The only crossover which is relatively immune from the rapid phase transition around the crossover point as described above is a first order (6dB/octave) network, which is regrettably generally unsuitable for most loudspeakers because too much power is applied to the drivers outside their operating range. This can add considerable intermodulation distortion (this time loudspeaker induced), and is rarely an option in any system, especially between the low and mid+high frequencies. It may be an option with careful driver selection, but mostly this will only be applicable to the midrange to high frequency crossover (see below).
Although easily and cheaply built as an electronic filter, a passive third-order crossover is complex and expensive, and is more sensitive to variations in load impedance than the second-order filter.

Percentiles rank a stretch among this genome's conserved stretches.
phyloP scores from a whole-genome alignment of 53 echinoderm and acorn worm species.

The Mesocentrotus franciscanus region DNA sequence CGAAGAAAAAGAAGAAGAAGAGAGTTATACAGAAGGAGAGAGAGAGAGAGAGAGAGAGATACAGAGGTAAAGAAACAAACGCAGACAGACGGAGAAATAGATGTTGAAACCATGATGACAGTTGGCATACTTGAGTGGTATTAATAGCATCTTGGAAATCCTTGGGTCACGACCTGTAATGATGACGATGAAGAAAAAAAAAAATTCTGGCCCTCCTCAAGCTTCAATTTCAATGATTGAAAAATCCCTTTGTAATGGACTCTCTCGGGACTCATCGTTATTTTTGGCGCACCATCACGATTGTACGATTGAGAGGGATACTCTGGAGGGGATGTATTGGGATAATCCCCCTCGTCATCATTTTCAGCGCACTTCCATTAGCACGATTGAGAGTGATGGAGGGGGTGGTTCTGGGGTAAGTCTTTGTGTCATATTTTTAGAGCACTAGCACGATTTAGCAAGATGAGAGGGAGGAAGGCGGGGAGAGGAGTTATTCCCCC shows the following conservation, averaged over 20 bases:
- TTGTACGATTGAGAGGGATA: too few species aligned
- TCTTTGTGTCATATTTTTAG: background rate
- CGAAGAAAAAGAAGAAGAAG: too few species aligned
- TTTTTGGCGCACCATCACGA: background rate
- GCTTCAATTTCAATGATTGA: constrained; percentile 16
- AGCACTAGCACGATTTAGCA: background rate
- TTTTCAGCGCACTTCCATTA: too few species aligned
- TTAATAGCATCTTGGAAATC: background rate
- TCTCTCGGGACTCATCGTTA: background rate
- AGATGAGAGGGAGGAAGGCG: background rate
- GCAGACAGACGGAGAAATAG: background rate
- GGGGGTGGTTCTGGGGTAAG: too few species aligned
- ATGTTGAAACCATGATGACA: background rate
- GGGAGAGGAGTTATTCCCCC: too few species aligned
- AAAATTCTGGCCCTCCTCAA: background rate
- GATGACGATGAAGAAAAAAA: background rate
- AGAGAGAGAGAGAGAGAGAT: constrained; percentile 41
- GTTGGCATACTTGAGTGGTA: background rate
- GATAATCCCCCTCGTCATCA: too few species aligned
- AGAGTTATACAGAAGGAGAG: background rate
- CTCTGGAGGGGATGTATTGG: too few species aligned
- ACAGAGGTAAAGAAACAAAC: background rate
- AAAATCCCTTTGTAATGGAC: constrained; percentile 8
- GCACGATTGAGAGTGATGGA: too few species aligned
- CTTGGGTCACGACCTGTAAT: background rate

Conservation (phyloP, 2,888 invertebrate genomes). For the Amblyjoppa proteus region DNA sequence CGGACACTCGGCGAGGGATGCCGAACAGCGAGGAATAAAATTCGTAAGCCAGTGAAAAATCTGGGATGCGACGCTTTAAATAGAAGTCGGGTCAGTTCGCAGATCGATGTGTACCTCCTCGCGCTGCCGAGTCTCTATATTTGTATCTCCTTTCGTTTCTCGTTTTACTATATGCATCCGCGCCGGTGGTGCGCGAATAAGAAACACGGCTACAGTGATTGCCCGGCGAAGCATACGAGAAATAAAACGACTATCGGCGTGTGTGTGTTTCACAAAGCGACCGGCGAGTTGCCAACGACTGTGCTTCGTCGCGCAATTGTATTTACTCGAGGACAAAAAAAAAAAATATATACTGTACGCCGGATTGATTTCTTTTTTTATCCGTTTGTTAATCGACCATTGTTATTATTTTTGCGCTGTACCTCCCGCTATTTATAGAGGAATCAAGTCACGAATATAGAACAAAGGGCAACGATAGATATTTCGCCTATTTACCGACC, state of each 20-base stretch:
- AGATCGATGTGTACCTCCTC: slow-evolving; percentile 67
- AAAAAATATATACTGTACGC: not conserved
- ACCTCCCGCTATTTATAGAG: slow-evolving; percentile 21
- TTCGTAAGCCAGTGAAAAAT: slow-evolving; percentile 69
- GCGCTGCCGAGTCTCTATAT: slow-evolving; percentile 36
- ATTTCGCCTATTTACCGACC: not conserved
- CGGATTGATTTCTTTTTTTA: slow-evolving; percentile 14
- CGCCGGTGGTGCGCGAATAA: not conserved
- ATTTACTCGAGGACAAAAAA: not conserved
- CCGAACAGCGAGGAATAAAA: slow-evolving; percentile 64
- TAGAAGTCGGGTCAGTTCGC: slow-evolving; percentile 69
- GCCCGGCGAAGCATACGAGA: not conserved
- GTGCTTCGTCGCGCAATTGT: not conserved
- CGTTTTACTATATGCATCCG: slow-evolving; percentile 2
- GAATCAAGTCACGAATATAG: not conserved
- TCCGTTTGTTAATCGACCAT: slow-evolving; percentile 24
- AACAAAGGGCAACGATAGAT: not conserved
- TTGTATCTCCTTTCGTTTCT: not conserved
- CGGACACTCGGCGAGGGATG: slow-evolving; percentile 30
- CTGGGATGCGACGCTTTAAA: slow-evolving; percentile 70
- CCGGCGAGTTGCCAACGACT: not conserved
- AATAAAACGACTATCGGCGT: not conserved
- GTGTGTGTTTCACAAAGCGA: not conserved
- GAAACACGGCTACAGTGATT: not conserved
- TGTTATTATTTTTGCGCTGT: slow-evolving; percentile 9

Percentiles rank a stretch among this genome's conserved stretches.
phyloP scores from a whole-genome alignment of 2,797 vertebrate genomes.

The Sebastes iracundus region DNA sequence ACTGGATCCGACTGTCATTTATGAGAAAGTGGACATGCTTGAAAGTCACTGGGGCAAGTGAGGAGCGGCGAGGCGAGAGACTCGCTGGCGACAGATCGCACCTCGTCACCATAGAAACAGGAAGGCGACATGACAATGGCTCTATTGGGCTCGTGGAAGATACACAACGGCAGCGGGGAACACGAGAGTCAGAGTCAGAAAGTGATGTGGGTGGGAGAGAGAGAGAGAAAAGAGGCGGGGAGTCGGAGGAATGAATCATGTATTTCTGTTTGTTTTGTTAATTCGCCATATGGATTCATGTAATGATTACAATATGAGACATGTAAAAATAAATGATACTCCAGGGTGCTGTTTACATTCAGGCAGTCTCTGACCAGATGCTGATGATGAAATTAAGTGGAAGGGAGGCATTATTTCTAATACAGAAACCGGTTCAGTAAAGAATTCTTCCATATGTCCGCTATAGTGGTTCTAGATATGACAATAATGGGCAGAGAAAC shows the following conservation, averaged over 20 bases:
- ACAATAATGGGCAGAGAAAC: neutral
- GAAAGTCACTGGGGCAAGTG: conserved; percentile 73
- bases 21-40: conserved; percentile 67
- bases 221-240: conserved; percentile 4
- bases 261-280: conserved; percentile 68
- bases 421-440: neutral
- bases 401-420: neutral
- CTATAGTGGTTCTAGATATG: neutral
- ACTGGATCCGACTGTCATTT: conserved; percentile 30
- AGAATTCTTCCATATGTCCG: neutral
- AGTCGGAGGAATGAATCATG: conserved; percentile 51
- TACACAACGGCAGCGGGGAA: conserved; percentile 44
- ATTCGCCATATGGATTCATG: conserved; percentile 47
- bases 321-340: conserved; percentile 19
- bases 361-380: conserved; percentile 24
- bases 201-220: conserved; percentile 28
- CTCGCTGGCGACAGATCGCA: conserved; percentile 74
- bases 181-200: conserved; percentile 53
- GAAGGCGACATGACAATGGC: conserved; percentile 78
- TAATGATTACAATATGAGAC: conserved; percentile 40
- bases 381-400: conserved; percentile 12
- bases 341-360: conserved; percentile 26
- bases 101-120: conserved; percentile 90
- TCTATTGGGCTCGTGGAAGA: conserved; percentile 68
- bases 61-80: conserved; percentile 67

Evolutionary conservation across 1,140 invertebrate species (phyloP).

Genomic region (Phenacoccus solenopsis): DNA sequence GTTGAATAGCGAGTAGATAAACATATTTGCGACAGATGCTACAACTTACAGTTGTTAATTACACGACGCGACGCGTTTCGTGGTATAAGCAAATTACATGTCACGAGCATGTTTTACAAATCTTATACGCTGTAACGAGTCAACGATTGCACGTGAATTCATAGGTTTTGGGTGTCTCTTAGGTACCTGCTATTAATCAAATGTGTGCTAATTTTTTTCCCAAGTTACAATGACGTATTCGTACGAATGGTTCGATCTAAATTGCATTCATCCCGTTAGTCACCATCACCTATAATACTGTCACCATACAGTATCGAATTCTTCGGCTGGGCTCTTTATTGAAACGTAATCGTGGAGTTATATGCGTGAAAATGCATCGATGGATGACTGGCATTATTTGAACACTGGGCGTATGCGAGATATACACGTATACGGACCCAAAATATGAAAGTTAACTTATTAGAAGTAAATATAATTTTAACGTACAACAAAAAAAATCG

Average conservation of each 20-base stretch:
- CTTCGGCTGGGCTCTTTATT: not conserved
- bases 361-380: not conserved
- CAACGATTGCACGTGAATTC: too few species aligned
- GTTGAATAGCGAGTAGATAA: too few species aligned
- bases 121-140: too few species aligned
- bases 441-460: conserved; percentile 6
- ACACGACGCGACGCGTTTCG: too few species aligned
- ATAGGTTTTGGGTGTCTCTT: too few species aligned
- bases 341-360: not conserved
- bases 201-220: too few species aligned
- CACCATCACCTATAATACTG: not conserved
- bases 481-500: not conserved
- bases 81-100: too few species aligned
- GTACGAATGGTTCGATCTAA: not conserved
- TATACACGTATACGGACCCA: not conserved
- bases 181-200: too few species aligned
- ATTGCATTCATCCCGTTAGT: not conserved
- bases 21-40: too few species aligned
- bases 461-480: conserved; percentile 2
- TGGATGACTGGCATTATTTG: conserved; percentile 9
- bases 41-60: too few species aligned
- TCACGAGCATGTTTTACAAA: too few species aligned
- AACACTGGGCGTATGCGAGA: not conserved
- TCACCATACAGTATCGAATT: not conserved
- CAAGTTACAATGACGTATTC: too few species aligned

No calculation is needed to demonstrate that if a speaker is pushed hard, its impedance will change - and this is completely aside from the reactive load presented. Most voice coils are wound using copper, and like all metals, copper has a positive coefficient of resistance. When you look at the specifications for most quality drivers, they will boast that they use a high temperature voice coil former - a good idea, since the voice coil can easily reach 150 degrees (Celsius) or more. This temperature change must cause a change in resistance, and any change will have an adverse effect on the alignment of the crossover, since impedance will change too.